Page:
The government has started sending propaganda material to email addresses that people voluntarily provided when they registered online to get the coronavirus vaccine, reports HVG.
To get vaccinated in Hungary, initially people had to book a time through the government’s Vaccine Info site. Two checkboxes were presented to the person using the site, one mandatory and the other optional. By ticking the mandatory box, the person who wanted to get vaccinated simply consented to sending necessary data to the National Health Insurance Fund (NEAK), without which they couldn’t have received the vaccine.
Next to the second, optional checkbox was the following text:
I consent to the processing of my personal details for the purposes of maintaining contact, as set forth in the privacy notice until I withdraw my consent.
The privacy notice stated that the person voluntarily consented to providing their personal details, in this case their name, email address, telephone number, and address, which would be handled by the Prime Minister’s Cabinet Office “for purposes of further contact, requesting information, providing information, or sending emails.” The Cabinet Office, headed by Minister Antal Rogán, is also responsible for government communication efforts, although processing the data of vaccine registrants is handled by a state-owned company called Idomsoft Zrt.
Emails are now more about government achievements than vaccine-related information
People presumably checked the second, optional checkbox on the Vaccine Info page to continue to receive information about available vaccines and other related information about the coronavirus epidemic in Hungary.
However, for some time now, Rogán’s ministry has been exceeding the authorization that was given by voluntarily ticking the box. In the past few days, several HVG employees have received the same email with the subject line, “Do you know about the most important changes for 2022?” sent by the Government Information Center from firstname.lastname@example.org.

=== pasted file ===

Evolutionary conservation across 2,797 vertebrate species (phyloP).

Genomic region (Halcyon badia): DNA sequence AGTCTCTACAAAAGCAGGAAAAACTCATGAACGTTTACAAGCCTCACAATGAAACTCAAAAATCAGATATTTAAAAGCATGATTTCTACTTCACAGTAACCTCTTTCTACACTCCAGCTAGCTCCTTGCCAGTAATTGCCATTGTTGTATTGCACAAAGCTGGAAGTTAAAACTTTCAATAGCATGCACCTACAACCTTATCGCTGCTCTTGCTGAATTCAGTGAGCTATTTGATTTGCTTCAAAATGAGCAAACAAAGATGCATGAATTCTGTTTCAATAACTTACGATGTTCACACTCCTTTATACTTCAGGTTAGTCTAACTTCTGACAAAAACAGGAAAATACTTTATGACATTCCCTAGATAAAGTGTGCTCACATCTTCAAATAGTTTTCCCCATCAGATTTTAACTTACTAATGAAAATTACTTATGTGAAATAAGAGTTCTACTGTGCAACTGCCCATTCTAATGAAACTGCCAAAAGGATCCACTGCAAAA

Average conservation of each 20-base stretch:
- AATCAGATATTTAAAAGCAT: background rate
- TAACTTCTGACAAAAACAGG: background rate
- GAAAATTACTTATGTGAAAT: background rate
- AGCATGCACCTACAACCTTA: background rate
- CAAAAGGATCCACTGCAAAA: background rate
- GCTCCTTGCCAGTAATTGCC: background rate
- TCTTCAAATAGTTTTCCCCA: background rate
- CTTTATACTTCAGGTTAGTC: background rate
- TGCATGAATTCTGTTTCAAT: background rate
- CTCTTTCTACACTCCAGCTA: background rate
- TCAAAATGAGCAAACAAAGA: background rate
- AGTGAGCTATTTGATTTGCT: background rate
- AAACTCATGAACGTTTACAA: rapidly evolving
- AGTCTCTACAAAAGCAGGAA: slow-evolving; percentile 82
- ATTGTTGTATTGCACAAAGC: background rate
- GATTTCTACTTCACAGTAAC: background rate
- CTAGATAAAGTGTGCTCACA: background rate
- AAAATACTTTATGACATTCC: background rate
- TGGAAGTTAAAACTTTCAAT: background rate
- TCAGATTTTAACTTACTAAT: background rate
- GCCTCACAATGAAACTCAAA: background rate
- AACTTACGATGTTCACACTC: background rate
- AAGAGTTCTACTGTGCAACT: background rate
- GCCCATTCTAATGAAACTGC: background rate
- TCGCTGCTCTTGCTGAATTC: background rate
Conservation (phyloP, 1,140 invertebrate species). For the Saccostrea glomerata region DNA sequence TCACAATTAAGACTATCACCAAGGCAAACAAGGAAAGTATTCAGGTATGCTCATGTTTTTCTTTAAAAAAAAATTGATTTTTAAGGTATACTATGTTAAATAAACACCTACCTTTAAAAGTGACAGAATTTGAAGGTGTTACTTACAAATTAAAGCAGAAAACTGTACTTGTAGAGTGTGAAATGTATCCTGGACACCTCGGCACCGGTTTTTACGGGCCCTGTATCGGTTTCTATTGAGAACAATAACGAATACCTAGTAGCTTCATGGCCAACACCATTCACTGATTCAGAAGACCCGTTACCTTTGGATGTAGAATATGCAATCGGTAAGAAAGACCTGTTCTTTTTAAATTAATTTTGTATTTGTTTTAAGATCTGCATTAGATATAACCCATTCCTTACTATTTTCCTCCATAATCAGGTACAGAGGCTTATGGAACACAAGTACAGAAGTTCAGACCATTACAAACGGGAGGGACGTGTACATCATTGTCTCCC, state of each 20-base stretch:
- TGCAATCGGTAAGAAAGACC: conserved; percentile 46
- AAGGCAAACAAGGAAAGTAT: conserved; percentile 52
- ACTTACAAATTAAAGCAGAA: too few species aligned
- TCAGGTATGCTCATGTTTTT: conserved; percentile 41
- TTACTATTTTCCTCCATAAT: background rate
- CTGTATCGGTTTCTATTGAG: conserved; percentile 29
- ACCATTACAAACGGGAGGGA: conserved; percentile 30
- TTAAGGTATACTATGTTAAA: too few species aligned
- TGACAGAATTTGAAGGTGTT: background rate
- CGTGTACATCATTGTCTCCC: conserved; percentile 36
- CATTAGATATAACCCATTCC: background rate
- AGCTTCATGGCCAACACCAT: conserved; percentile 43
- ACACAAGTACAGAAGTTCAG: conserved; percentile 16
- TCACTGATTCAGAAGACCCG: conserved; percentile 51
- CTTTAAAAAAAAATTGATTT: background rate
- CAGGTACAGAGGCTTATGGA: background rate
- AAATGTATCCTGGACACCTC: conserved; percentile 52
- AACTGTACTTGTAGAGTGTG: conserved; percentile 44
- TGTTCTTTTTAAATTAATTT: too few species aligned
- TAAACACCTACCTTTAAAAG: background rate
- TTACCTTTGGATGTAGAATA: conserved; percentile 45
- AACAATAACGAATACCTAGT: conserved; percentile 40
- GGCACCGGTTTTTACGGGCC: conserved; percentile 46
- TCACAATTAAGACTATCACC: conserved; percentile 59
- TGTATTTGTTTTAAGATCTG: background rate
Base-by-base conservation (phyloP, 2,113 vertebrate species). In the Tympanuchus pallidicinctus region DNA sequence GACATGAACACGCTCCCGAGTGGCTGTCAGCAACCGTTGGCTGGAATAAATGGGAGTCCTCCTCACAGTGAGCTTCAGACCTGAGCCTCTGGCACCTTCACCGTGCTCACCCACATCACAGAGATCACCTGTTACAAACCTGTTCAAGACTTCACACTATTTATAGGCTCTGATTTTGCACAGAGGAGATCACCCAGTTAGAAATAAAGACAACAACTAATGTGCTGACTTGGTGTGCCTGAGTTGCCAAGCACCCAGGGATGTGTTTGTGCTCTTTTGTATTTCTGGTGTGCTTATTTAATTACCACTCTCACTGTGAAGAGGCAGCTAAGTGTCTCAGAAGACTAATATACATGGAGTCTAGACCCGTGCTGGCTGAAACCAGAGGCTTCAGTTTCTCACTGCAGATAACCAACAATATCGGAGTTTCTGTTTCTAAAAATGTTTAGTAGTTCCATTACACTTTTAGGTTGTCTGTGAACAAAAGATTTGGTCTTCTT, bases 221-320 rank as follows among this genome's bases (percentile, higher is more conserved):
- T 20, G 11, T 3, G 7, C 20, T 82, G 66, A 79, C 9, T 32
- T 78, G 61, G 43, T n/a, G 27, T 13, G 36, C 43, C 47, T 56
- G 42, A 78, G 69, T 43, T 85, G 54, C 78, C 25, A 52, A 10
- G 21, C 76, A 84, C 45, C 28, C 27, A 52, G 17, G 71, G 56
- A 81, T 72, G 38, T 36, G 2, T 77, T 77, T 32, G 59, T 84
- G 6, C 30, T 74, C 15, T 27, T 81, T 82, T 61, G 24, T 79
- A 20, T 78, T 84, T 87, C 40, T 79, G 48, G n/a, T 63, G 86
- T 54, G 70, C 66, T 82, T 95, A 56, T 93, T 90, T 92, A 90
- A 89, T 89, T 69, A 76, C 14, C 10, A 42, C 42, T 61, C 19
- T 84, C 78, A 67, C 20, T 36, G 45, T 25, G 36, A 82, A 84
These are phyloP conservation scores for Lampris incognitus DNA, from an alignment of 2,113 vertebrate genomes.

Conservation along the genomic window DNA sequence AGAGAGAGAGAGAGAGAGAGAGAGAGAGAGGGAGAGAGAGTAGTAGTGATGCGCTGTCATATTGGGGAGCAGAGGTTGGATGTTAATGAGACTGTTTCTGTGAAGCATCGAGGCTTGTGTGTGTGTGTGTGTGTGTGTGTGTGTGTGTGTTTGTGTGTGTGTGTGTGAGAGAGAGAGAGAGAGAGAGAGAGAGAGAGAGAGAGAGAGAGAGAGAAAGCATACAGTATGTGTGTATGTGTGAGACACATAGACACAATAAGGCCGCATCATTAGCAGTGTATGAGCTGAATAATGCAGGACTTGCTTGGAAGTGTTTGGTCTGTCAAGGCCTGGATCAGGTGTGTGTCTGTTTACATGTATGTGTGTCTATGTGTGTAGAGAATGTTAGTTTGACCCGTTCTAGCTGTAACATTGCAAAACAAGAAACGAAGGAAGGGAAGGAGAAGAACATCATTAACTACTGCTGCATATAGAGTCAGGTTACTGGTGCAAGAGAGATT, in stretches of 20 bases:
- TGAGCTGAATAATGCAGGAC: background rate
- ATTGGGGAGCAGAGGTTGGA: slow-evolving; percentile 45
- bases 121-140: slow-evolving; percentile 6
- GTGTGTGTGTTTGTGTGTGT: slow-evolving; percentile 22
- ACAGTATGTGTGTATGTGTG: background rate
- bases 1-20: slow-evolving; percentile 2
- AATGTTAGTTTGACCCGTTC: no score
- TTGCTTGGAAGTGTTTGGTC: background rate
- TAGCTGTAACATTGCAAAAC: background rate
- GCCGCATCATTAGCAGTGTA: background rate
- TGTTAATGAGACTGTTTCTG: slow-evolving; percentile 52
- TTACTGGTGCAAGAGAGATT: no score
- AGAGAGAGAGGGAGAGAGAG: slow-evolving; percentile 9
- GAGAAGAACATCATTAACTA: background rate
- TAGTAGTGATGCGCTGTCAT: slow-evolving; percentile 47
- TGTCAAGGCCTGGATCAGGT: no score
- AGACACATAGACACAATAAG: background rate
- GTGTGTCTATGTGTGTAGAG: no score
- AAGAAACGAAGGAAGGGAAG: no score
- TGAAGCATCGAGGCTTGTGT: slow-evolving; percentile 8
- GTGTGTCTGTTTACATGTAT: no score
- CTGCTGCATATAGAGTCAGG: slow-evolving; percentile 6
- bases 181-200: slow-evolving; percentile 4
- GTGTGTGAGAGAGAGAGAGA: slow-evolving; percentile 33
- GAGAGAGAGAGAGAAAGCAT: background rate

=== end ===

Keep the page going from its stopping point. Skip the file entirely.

Regarding vaccination and the pandemic, the email only had this to say:
We will continue to work to reduce the epidemic through the vaccination program in 2022, and the country will continue to function and be further strengthened during this time. Our goal is for all Hungarians to experience this strengthening feeling in their own lives.
The rest of the email touts the government’s successes, detailing the measures taken at the beginning of this election year: raising the minimum wages for unskilled and skilled workers, wage increases in various industry sectors, tax cuts, the return of the 13th month pension, eliminating personal income tax for those under 25, tax breaks for families, and doubling the subsidies given for baby bonds.
But this email, sent at the beginning of the year, was not the first sent to those who registered for “vaccine information” that did not contain much information about the vaccine or the pandemic.
Last October, Viktor Orbán sent a similar letter to this email list trumpeting the success of the national consultation and its consequences: more than 1.4 million people had shared their thoughts with the government through the consultation, he wrote. Encouraged by this response, the government claimed it decided on a number of social welfare issues, which were largely the same measures listed in the later New Year’s email.
Gov’t told a different story back in 2020
In December 2020, news site Telex asked the Prime Minister’s Cabinet Office what their specific intent was with the data they planned to collect. At that time, the Cabinet Office answered in a way that conformed with the likely expectations of people who checked the box:
We want to ensure that registrants have the opportunity to stay informed about the vaccine until they are notified of their vaccination date. The second consent allows this to be possible, subject to strict data protection rules. As in recent months, general information tasks related to the epidemic are being carried out by the Prime Minister’s Cabinet Office, as indicted in provisions in the privacy notice.
Despite this statement, emails from the government in recent months appear to be using data for those who opted for “vaccine information” in quite a different way than what was originally promised.